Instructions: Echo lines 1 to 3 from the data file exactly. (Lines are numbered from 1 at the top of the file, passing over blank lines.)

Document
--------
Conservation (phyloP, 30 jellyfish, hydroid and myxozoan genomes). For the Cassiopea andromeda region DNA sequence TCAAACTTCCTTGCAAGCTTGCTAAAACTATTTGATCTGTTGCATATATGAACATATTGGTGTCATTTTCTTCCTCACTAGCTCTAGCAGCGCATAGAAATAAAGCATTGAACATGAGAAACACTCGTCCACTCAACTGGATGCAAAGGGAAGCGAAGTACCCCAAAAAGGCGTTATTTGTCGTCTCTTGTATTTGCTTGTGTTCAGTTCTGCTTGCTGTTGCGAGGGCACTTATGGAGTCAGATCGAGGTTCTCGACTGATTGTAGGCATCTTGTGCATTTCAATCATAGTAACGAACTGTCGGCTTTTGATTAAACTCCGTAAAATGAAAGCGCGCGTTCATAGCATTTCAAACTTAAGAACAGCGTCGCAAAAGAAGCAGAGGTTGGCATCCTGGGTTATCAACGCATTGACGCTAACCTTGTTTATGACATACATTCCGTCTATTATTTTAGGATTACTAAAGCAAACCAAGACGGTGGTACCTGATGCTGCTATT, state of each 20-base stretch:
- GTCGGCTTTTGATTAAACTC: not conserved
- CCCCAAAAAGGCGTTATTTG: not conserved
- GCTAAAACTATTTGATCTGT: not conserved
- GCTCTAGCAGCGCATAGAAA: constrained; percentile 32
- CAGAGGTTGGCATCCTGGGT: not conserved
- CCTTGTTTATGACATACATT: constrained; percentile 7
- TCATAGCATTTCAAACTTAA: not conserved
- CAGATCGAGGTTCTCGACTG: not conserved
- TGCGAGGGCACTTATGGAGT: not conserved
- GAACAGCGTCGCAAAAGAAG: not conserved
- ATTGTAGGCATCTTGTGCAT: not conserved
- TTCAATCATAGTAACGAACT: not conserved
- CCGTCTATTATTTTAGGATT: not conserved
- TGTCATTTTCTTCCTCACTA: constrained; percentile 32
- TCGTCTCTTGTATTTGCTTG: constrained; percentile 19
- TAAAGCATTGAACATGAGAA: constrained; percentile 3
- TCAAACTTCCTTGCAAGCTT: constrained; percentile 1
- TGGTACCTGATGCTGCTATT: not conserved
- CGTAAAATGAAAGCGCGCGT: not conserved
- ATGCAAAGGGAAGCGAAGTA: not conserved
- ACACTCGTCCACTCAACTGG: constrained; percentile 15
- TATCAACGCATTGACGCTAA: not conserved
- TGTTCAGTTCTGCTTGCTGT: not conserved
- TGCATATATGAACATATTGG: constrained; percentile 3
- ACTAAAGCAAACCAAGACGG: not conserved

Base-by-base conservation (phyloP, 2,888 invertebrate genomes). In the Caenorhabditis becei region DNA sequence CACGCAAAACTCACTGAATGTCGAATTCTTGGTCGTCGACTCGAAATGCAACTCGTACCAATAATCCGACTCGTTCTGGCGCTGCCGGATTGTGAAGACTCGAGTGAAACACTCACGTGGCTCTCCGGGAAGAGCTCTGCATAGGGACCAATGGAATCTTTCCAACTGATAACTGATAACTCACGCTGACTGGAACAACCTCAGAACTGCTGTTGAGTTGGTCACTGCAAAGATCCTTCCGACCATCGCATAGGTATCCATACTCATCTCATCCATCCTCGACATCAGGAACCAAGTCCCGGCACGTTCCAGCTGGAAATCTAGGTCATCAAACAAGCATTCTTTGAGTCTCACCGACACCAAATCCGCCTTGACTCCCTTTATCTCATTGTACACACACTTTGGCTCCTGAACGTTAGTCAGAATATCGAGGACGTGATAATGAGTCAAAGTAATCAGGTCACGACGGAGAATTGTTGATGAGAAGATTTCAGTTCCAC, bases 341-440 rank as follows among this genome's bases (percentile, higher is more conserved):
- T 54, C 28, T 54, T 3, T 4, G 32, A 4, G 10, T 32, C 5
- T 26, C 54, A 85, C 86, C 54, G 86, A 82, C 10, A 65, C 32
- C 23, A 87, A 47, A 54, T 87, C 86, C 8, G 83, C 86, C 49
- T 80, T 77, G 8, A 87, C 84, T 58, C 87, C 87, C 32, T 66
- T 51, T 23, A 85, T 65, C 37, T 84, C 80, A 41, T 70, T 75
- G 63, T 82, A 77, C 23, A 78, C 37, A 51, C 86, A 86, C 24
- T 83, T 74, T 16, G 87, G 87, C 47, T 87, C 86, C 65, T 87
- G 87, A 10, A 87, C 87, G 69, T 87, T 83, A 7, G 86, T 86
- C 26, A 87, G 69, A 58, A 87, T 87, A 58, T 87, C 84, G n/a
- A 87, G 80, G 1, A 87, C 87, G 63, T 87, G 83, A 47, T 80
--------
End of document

Conservation (phyloP, 30 jellyfish, hydroid and myxozoan genomes). For the Cassiopea andromeda region DNA sequence TCAAACTTCCTTGCAAGCTTGCTAAAACTATTTGATCTGTTGCATATATGAACATATTGGTGTCATTTTCTTCCTCACTAGCTCTAGCAGCGCATAGAAATAAAGCATTGAACATGAGAAACACTCGTCCACTCAACTGGATGCAAAGGGAAGCGAAGTACCCCAAAAAGGCGTTATTTGTCGTCTCTTGTATTTGCTTGTGTTCAGTTCTGCTTGCTGTTGCGAGGGCACTTATGGAGTCAGATCGAGGTTCTCGACTGATTGTAGGCATCTTGTGCATTTCAATCATAGTAACGAACTGTCGGCTTTTGATTAAACTCCGTAAAATGAAAGCGCGCGTTCATAGCATTTCAAACTTAAGAACAGCGTCGCAAAAGAAGCAGAGGTTGGCATCCTGGGTTATCAACGCATTGACGCTAACCTTGTTTATGACATACATTCCGTCTATTATTTTAGGATTACTAAAGCAAACCAAGACGGTGGTACCTGATGCTGCTATT, state of each 20-base stretch:
- GTCGGCTTTTGATTAAACTC: not conserved
- CCCCAAAAAGGCGTTATTTG: not conserved